Can Soyfoods Help Combat the Rise in Iron Deficiency Anemia?

By September 10, 2021 No Comments
Can Soyfoods Help Combat the Rise in Iron Deficiency Anemia?

Iron deficiency is a common nutritional problem globally and recent data indicate the prevalence of iron deficiency anemia in the United States is increasing.1 Do soyfoods have a role in countering this trend? Some data suggest yes, but this question can only be definitively answered with more research.

In recently published research by Sun and Weaver, changes in dietary iron intake, serum iron, and serum hemoglobin concentrations were assessed based on data obtained from the laboratory files of NHANES between the years of 1999 and 2018.1 During this same period, iron deficiency anemia–related mortality rates were taken from CDC data and the iron concentrations of U.S. food products were determined based on USDA data.

Major findings:

  • Of food items with revised iron concentrations, 62.4% had lower iron concentrations in 1999 compared with 2015.
  • There was a 15.3% reduction in beef and a 21.5% increase in chicken meat consumption between 1999 and 2018.
  • Dietary iron intake decreased by ∼6% and ∼9.5% for male and female adults, respectively.
  • Increases of prevalence of estimated anemia in the United States ranged from 10.5% to 106% depending on age and sex.
  • Age-adjusted mortality rates with iron deficiency anemia as the underlying cause of death increased from ∼04 to ∼0.08 deaths per 100,000 people.
  • Mean hemoglobin and serum iron concentrations decreased over the past 20 years.

Sun and Weaver1 concluded that the decrease in iron intake largely resulted from the reduction in the iron concentration of  U.S. food products. The increasing crop yield over the past decades has been shown to dilute nutrient concentrations.2 In addition, there has been a shift in the U.S. population of meat consumption from primarily beef with relatively higher heme iron concentrations to more poultry meat, primarily chicken, with relatively lower heme iron concentrations. The authors called for efforts to encourage consumption of high-iron diets and discussion on possible policy initiatives to increase the iron concentration in U.S. food products.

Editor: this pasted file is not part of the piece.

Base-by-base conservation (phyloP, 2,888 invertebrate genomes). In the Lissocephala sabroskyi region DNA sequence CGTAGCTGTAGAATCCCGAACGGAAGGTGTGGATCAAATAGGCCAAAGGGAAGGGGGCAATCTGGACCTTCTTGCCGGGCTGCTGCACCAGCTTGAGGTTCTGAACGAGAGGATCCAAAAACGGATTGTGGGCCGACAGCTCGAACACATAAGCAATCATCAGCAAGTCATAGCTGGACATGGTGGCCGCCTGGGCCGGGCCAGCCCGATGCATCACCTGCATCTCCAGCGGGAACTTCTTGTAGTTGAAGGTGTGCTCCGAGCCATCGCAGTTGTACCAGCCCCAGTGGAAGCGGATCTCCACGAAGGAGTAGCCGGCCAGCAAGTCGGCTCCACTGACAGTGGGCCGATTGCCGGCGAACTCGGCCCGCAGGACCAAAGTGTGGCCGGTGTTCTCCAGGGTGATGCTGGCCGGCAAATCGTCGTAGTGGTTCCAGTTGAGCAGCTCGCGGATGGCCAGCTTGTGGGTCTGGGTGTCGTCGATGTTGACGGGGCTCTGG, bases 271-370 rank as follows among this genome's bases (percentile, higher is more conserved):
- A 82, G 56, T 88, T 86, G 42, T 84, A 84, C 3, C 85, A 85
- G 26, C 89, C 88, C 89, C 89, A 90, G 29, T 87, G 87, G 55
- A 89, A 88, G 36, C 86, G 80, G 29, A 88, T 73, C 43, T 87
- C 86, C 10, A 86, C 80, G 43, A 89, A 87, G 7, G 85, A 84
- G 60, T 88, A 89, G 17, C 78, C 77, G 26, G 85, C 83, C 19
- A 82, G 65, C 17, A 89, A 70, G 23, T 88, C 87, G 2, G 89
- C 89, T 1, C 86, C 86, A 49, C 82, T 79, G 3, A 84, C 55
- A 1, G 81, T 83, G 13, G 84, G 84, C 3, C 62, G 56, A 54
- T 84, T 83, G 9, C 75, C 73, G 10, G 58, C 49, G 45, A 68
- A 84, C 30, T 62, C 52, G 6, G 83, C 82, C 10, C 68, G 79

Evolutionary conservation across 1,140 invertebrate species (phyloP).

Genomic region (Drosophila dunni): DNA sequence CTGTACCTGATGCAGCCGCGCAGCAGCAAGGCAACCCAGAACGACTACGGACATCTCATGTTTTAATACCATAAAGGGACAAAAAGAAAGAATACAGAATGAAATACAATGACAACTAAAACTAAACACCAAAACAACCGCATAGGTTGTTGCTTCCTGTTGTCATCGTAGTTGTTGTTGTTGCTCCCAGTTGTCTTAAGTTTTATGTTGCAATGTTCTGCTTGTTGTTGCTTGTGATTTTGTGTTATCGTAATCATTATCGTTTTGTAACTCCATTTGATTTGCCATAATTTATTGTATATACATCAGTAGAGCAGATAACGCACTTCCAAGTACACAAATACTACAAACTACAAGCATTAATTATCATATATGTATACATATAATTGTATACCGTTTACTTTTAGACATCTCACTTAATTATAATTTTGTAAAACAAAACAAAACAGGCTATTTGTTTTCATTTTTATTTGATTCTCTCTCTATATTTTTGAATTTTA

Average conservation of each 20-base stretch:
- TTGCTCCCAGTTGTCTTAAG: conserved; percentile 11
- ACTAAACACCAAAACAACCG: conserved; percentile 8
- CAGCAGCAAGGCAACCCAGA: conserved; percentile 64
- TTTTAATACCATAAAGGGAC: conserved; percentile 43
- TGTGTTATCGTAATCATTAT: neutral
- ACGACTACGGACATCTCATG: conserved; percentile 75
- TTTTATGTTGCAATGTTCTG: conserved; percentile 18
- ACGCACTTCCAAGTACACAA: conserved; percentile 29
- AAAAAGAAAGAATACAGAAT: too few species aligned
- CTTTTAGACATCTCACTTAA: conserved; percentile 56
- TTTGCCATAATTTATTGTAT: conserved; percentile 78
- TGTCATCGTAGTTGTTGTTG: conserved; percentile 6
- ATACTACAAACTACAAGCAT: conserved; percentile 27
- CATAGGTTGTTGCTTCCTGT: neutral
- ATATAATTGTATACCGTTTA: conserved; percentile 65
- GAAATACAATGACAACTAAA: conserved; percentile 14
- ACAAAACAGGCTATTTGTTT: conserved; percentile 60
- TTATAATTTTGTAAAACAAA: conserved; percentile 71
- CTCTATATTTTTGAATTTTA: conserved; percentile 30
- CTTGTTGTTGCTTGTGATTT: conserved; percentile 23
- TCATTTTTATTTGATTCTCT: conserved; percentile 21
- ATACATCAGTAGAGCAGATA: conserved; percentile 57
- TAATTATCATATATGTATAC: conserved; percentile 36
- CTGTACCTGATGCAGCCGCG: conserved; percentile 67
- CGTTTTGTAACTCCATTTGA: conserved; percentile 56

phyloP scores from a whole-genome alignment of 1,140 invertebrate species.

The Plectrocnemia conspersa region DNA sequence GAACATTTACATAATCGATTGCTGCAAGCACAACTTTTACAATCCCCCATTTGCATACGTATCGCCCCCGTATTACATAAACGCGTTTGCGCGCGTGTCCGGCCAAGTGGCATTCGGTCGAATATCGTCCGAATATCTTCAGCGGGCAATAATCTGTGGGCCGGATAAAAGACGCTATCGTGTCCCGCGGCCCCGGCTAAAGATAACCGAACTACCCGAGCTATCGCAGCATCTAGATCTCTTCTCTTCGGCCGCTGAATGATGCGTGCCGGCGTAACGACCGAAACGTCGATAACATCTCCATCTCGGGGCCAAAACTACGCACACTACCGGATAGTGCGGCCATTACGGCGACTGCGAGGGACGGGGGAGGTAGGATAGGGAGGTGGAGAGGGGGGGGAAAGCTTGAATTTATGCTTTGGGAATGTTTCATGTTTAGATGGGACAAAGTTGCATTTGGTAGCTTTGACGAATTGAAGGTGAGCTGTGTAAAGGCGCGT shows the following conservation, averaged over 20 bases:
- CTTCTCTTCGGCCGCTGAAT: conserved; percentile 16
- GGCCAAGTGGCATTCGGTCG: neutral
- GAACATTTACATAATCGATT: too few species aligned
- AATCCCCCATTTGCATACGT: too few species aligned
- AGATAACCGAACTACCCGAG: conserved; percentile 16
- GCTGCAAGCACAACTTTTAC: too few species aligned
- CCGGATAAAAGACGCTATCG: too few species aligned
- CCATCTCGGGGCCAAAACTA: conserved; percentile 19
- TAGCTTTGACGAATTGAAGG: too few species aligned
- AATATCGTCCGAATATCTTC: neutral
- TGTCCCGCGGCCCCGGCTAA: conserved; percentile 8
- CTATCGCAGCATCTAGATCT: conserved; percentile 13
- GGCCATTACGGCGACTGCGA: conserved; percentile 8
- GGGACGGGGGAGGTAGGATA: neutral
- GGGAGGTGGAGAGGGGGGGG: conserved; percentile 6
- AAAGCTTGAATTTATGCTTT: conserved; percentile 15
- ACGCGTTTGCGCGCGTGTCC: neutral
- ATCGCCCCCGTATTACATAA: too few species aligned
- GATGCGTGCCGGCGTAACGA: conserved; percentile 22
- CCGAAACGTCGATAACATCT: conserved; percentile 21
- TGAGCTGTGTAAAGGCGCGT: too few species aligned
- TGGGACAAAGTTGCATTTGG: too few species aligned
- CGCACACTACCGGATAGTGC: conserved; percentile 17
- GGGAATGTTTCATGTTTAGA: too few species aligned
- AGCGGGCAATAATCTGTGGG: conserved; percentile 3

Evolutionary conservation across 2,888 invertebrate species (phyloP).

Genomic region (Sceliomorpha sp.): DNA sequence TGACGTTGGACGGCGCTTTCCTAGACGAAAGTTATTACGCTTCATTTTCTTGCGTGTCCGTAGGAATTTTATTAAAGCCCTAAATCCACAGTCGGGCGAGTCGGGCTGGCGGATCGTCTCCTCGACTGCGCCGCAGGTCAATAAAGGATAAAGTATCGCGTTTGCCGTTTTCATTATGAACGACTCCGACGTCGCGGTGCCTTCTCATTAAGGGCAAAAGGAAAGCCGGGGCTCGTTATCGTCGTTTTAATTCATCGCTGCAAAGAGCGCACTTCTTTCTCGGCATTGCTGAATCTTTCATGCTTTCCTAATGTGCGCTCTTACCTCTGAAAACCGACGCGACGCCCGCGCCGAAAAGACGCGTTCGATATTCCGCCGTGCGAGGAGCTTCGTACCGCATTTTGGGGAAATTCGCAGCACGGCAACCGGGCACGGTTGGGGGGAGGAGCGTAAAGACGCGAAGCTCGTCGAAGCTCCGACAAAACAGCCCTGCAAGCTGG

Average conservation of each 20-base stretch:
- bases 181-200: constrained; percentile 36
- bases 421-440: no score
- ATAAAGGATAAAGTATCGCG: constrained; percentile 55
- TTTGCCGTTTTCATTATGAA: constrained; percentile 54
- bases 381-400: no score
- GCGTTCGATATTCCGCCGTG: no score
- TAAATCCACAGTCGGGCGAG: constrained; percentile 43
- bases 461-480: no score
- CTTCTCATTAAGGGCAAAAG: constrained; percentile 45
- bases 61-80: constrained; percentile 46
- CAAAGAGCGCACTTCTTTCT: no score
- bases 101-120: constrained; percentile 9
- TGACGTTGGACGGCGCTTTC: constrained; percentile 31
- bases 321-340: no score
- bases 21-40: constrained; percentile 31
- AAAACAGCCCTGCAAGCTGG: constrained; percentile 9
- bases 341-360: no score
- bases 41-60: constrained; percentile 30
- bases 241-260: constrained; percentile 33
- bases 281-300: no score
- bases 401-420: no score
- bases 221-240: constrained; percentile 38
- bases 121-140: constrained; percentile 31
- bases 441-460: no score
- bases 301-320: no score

As increasing numbers of people adopt a plant-based diet, the intake of bioavailable iron is likely to decrease. Vegetarian, and especially vegan diets, are generally as high in iron as non-vegetarian diets.3,4 However, the issue is not total iron intake, but iron absorption from plant foods. The National Academy of Medicine established a vegetarian RDA, which is 1.8 times higher than the RDA for the general population.5

One of the main dietary inhibitors of iron absorption is phytate, a storage form of phosphorus in plants that inhibits the absorption of divalent cations, such as iron, zinc and calcium.6 For this reason, the recommended zinc intakes established by the European Food Safety Authority are based on the phytate content of the diet (iron intake is not based on phytate content).

However, research published in 2015 showed the chronic consumption of a high-phytate diet mitigated the inhibitory effects of phytate on iron absorption.7 Research aimed at establishing the effect of phytate on mineral absorption typically involves single meal studies. Therefore, phytate may not be as much of an issue as thought for habitual consumers of plant-based diets. On the other hand, vegetarians do typically have lower iron stores than non-vegetarians.8